A breathable crib mattress sounds like a great idea, right? After all, it’s not nice to think that your baby could be rebreathing carbon dioxide and overheating on a non-permeable mattress. Breathable mattresses might not be as good as manufacturers claim, however, and may not be worth the often high price tag compared to other mattresses that are likely just as safe, if not more so.
The key problem with a ‘breathable’ mattress is that it’s inherently not waterproof. This means that the mattress is exposed to microbial contamination from spit-up, poop, pee, and other bodily fluids. In turn, this exposes an infant to mildew, fungus, and mold.
Also, while a more permeable mattress may support faster dissipation of carbon dioxide and heat, there’s no evidence that this reduces the risk of sudden infant death syndrome (SIDS) as some claim. Indeed, there’s a chance that a more porous material, such as coconut coir, may actually trap carbon dioxide rather than help disperse it. Indeed, a ‘breathable’ tea tree bark-filled mattress marketed in Australia in the 1980’s and ‘90’s actually increased re-breathing of carbon dioxide and was associated with an increased risk of SIDS.
Clearly, an infant whose breathing is compromised by blankets, pillows, or a too soft sleeping surface is at a higher risk of suffocation, but a firm mattress itself, whether breathable or not, does not pose such a risk. Also, the term ‘breathable’ is not regulated or well defined, meaning that a company can call a mattress breathable without having to meet any particular standard for gas dispersion.
As for overheating (which is thought to contribute to SIDS risk), a permeable mattress was actually found in one study to be associated with higher body temperature in infants, possibly because the infants work harder to keep themselves warm on a more permeable surface.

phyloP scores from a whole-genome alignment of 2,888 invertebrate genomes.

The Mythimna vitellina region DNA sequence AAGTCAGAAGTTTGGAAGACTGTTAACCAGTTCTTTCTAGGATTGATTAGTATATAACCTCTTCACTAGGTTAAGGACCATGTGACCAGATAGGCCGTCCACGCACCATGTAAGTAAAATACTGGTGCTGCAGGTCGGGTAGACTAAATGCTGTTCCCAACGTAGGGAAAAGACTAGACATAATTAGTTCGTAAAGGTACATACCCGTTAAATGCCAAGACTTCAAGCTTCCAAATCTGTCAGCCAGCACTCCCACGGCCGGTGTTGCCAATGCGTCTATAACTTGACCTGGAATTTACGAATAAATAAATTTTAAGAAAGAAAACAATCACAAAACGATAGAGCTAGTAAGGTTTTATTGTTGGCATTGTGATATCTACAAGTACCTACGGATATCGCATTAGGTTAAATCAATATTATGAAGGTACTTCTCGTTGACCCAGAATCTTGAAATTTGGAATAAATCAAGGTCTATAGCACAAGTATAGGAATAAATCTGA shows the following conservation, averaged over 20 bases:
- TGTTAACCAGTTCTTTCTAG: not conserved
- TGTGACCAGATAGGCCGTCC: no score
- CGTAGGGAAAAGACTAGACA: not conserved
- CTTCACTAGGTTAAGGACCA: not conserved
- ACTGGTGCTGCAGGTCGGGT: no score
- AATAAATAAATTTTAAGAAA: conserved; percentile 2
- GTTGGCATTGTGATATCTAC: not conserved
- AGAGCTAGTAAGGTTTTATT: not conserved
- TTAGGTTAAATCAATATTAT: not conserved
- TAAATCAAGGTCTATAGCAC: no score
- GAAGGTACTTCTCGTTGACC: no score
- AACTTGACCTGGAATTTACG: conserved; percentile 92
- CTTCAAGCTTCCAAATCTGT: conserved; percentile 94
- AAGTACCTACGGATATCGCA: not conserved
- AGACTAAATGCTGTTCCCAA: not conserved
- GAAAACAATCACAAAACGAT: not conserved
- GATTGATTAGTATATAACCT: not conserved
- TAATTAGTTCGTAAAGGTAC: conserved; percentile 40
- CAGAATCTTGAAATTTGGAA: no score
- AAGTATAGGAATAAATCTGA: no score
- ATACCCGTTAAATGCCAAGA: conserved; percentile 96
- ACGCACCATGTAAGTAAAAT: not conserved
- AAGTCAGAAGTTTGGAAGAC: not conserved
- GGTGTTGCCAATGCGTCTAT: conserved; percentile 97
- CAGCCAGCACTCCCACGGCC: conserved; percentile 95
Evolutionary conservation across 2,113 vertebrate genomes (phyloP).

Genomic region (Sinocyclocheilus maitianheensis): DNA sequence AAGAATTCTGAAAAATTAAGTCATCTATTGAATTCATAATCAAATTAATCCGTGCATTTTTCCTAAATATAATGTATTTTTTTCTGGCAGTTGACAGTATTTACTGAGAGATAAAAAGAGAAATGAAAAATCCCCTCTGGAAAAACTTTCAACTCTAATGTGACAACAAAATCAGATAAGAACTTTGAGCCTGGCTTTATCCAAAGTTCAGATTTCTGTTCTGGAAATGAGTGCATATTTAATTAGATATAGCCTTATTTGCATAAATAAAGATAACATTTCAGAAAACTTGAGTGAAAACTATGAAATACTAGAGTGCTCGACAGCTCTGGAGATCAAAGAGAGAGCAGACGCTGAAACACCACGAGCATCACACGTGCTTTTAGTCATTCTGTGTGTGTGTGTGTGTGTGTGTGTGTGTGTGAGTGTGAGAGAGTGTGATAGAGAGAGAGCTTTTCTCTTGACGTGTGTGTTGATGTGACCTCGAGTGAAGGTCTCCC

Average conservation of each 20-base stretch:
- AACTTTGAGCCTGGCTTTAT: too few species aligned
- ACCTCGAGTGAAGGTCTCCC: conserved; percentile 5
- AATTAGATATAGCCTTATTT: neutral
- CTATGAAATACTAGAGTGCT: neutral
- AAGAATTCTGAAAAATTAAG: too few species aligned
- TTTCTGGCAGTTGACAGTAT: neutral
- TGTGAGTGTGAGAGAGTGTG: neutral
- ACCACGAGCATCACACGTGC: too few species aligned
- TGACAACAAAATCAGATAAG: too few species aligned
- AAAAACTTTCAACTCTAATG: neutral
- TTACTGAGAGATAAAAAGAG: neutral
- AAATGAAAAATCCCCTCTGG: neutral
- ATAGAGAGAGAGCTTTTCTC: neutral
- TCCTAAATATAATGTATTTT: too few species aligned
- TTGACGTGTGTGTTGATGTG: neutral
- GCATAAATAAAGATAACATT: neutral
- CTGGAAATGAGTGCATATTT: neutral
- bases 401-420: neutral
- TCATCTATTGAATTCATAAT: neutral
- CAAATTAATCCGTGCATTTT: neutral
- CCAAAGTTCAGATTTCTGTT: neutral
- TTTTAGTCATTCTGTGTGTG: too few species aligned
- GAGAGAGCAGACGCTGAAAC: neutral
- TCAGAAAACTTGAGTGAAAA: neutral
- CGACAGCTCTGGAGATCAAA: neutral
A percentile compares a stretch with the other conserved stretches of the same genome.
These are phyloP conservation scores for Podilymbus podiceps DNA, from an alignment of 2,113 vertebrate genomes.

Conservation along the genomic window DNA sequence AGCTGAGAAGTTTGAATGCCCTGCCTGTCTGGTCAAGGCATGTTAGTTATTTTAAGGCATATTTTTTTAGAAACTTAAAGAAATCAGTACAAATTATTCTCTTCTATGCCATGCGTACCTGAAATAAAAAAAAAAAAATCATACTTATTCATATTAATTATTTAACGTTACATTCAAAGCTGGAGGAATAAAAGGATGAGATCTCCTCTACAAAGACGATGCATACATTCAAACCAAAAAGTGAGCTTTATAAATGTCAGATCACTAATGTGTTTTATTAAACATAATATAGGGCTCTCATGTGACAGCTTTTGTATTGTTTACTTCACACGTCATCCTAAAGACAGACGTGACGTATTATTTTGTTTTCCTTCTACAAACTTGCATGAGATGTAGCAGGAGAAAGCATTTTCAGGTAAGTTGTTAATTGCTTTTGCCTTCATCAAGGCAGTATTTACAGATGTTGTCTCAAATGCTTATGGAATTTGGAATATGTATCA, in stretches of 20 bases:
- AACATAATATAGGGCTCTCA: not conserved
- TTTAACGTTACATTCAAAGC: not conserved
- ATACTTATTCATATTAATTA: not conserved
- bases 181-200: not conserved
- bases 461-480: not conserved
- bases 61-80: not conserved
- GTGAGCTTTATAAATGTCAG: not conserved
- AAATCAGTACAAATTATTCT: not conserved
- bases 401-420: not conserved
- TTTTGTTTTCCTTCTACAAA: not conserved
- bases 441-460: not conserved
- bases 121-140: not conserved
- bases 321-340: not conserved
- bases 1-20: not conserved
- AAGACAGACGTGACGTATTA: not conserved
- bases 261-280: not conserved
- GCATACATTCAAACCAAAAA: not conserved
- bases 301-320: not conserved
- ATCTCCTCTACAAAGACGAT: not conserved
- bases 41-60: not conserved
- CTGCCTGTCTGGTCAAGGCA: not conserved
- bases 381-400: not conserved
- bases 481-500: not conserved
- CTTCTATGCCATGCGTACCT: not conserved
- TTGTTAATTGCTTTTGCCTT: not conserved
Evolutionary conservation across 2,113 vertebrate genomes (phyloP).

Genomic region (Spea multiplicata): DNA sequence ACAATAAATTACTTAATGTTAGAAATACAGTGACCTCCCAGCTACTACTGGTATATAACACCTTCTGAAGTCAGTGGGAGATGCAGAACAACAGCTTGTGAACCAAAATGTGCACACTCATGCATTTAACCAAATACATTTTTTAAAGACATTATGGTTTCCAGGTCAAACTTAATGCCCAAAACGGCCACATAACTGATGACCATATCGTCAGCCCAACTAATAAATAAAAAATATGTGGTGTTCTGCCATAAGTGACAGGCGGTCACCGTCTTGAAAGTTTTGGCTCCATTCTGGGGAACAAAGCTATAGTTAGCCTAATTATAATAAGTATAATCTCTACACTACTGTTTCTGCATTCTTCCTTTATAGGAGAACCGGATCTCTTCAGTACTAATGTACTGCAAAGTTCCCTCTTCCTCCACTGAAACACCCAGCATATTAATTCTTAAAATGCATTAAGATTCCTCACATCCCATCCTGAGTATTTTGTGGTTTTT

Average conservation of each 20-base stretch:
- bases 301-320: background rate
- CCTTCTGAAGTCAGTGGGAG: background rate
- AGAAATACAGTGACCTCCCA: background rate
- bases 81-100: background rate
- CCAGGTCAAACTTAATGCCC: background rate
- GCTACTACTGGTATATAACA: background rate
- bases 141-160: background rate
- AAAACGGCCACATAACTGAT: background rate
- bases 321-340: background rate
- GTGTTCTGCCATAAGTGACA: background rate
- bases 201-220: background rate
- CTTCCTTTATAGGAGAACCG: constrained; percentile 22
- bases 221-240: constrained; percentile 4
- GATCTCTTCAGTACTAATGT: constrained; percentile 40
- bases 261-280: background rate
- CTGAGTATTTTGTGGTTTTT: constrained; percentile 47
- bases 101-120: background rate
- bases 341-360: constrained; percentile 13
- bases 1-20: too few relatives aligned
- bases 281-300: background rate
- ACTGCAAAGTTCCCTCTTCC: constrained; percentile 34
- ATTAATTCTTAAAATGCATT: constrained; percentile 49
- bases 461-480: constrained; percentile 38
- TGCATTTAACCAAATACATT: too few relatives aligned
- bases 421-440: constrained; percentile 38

To make things even worse, there’s often an implication with so-called breathable mattresses as well as ‘natural’ mattresses that these make it safe to put your baby to sleep on their tummy or side. This isn’t true, but you’d be forgiven for thinking the usual rules don’t apply, based on how often these products are marketed using photos of babies sleeping in an unsafe position in an unsafe environment, such as wearing a hat, covered in blankets, on their side or tummy, surrounded by toys and pillows.
If all this talk about breathable crib mattresses has you concerned, here are some options that I highly recommend:
- My Green Mattress Emily Crib Mattress (my overall top choice!) (View on Amazon)
- Naturepedic Organic Lightweight Classic Crib Mattress (View on Amazon)
- Savvy Rest The Savvy Baby Crib Mattress (View on Savvy Rest)
Breathable buckwheat mattresses – a no-go for babies
What about natural fiber mattresses that claim to be ‘breathable’, such as buckwheat hull mattresses? Put simply, buckwheat is a terrible material for a crib mattress and a bad idea for an adult mattress if you plan on co-sleeping with your infant. Indeed, responsible manufacturers such as Open Your Eyes Bedding make a point of advising against co-sleeping on their buckwheat hull mattresses because these are not flat like a traditional mattress. For adults, this is a plus, with the buckwheat hulls able to conform to your body to create a supportive and breathable sleep surface.
For an infant, however, the movability of buckwheat hulls could result in their face being pressed up against the mattress, restricting air flow, without them being able to move to a safer position. Indeed, buckwheat pillows are labelled as soft bedding and a SIDS risk by the Consumer Product Safety Commission (CPSC).
In addition, the ‘breathability’ of buckwheat also means that a buckwheat mattress without a waterproof cover is liable to get pretty gunky rather quickly if used by an infant. So, the temptation would be to also use a waterproof cover, which negates the breathability of the mattress. The same is true of natural latex mattresses which have a porous composition. These are almost always wrapped in a layer of wool and cotton with a waterproof cover. If not, they should be covered with a waterproof pad to avoid contamination.
Whichever mattress you choose, it should be firm, with a clean, well-fitted sheet, and your baby should be placed on their back to sleep without any blankets, loose clothing, toys, or other items in the crib. A breathable mattress may well be just fine, as long as it meets the requirements to have a firm surface, to maintain its shape when dressed with a fitted sheet, and to fit snugly enough that there is no gap between the mattress and the side of the crib.